Ninja UI

Since yesterday’s post about my goals for next year, I heard from my friend Faisal about a jQuery plugin he’s been working on called Ninja UI.  It’s on github, so I’ll definitely be checking it out as part of my learning of jQuery for next year.  Going beyond using open source tools to being a committer on one would be a big step forward for me.

Another Year Gone

It’s annual review time again, which means this year has gone by even more quickly than usual. Filling out my self-assessment was a good reminder of all the work I had a hand in completing.  I’m still deciding on goals for 2012, and I’m posting all of them here so I can look back on them over the course of next year and track my progress.

  1. Learn jQuery.  I got a bit of exposure to it this year through a couple of projects that I worked on, and a .NET user group presentation or two, but haven’t done the sort of deep dive that would help me improve the look-and-feel of the web applications I build and maintain.
  2. Learn a functional programming language.  I’ve been thinking about this more recently since some of our work involves the implementation of valuation models in code.  I also came across this article in the November Communications of the ACM advocating OCaml.  Since I work in a Microsoft shop, picking up something like F# might have a slightly better chance of making it into production code than OCaml or Haskell.  Part of my objective in learning a functional programming language is to help me recognize and make better use of functional techniques in a language like C#, which has added more and more support for the functional programming style of the years.
  3. Give a few technical talks/presentations.  This year, I presented on NuGet at my job, and on Reflector at RockNUG. Having to present on a tool or technology to group has always been a great incentive to do some deep learning of a subject.  It’s also a chance to exercise some speaking skills (which developers need a lot more than they might think in order to be successful) and to handle a Q & A session.  I haven’t developed any new presentations yet, but some prospective topics include: LINQPad, elmah,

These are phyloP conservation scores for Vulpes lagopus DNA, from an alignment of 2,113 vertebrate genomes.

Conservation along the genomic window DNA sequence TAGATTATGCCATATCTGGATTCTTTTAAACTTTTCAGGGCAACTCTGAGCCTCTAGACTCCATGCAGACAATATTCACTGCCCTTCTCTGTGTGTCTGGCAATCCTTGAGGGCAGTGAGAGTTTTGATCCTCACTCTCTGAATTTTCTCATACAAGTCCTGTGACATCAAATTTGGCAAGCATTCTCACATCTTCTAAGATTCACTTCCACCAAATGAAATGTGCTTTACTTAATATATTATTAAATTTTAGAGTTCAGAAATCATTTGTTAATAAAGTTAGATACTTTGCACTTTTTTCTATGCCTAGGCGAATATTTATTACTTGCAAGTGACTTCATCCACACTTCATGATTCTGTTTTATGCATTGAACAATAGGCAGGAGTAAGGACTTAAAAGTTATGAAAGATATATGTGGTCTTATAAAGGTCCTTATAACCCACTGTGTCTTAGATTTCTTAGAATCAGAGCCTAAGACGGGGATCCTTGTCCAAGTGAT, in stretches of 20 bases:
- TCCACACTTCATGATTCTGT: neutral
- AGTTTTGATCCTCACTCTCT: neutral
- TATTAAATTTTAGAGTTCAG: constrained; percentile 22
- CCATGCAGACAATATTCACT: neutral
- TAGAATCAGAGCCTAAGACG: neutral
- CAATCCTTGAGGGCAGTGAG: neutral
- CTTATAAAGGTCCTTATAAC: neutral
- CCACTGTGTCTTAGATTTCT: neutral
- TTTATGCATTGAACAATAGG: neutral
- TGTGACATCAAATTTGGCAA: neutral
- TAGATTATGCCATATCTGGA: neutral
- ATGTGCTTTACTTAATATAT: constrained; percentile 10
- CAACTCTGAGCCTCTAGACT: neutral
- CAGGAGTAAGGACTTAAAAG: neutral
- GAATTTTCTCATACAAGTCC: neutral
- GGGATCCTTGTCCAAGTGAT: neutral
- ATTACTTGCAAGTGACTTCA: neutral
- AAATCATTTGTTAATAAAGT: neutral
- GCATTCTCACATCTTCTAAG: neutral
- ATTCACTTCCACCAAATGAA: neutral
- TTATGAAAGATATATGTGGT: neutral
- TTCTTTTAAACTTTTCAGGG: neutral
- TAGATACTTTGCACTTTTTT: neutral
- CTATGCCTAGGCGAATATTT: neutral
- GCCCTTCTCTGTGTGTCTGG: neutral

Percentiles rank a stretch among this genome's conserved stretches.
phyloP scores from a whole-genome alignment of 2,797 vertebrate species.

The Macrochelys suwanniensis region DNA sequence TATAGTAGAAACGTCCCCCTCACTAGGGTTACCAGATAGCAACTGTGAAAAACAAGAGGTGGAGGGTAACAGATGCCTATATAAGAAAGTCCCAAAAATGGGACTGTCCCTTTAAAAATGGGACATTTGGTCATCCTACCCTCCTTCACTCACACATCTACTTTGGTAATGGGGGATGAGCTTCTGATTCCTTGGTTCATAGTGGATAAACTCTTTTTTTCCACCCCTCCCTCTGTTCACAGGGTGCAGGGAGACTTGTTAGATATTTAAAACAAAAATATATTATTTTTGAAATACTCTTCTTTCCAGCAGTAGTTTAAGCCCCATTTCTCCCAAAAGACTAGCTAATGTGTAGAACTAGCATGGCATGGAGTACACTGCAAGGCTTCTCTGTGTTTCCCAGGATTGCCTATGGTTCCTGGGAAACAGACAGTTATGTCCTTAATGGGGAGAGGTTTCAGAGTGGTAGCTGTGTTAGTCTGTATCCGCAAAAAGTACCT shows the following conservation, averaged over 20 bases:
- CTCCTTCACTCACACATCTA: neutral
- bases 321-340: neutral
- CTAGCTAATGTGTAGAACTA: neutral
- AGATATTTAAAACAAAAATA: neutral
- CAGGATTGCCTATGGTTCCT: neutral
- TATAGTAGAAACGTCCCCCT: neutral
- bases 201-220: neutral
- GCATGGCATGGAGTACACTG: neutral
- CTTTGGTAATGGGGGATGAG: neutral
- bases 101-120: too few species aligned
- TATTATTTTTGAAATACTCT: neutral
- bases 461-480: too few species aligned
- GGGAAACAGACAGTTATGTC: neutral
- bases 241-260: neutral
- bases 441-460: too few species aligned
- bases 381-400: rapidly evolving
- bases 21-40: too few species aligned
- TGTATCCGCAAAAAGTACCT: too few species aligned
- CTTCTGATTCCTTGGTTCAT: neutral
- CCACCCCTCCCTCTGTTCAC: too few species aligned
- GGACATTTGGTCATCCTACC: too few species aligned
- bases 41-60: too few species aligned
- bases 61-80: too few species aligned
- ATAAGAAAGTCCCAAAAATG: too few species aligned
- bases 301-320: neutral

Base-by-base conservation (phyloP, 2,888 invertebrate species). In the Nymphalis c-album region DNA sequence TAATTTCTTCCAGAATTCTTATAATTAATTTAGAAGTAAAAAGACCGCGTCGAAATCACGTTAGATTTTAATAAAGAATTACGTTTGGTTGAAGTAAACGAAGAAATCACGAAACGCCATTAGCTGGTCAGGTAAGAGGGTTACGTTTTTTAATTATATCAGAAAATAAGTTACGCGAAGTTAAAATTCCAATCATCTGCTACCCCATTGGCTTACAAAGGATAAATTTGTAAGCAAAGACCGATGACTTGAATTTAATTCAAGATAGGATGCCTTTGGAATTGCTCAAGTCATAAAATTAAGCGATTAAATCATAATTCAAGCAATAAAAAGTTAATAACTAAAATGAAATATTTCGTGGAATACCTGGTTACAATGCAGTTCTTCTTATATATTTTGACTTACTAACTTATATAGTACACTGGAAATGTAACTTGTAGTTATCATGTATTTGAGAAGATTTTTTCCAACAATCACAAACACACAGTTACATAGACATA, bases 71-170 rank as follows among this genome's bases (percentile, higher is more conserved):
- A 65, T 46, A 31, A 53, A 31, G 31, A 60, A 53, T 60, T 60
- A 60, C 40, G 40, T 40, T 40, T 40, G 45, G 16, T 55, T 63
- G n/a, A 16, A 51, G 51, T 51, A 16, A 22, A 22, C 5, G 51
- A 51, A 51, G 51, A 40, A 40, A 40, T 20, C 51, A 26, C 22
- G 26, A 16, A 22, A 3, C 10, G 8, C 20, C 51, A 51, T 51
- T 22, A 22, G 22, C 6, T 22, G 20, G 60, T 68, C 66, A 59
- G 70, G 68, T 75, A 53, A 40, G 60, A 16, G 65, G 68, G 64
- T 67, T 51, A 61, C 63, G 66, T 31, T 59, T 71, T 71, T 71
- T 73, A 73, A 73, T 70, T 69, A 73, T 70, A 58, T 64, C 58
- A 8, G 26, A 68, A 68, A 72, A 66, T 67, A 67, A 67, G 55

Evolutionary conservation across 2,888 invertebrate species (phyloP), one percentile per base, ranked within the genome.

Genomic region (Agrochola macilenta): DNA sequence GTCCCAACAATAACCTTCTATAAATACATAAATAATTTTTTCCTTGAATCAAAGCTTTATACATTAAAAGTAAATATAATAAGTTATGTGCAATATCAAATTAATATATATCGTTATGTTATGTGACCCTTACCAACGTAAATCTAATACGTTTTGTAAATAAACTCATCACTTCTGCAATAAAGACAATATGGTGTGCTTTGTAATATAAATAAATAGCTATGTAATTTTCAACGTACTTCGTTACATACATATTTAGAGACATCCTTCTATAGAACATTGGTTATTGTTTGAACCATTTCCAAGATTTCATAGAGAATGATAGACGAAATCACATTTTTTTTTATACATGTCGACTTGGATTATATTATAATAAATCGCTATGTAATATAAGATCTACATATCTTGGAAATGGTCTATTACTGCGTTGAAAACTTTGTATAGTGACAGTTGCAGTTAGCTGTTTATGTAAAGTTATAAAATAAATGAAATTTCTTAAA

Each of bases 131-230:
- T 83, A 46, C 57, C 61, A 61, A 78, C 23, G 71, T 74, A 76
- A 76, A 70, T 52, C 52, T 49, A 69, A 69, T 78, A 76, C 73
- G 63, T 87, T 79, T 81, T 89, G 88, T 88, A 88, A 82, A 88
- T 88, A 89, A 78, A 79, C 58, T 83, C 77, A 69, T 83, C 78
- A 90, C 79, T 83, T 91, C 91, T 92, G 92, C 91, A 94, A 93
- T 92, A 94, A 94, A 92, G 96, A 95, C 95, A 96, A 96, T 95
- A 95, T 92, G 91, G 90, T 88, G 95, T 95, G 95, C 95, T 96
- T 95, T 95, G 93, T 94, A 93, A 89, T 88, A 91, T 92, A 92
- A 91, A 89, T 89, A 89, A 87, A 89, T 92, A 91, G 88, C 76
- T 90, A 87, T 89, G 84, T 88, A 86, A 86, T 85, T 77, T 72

4. Take more online training. We have access to Pluralsight .NET training through work.  I watched quite a few of their videos over the course of the year.  2012 shouldn’t be any different in that respect.  I recently came across free webcasts on a variety of topics from DevelopMentor.  Since they’re downloadable as well as streamable, I’ll definitely use my commute to watch some of them.
  5. Write a compiler. It’s been awhile since I’ve cracked open “the dragon book”, so I’m probably overdue to exercise my brain in that way.  I found that suggestion (and a number of other very useful ones) here.
  6. Practice.  I’d heard of the “code kata” idea before, but hadn’t really explored it.  Dave Thomas of Pragmatic Programmers has nearly a couple dozen here.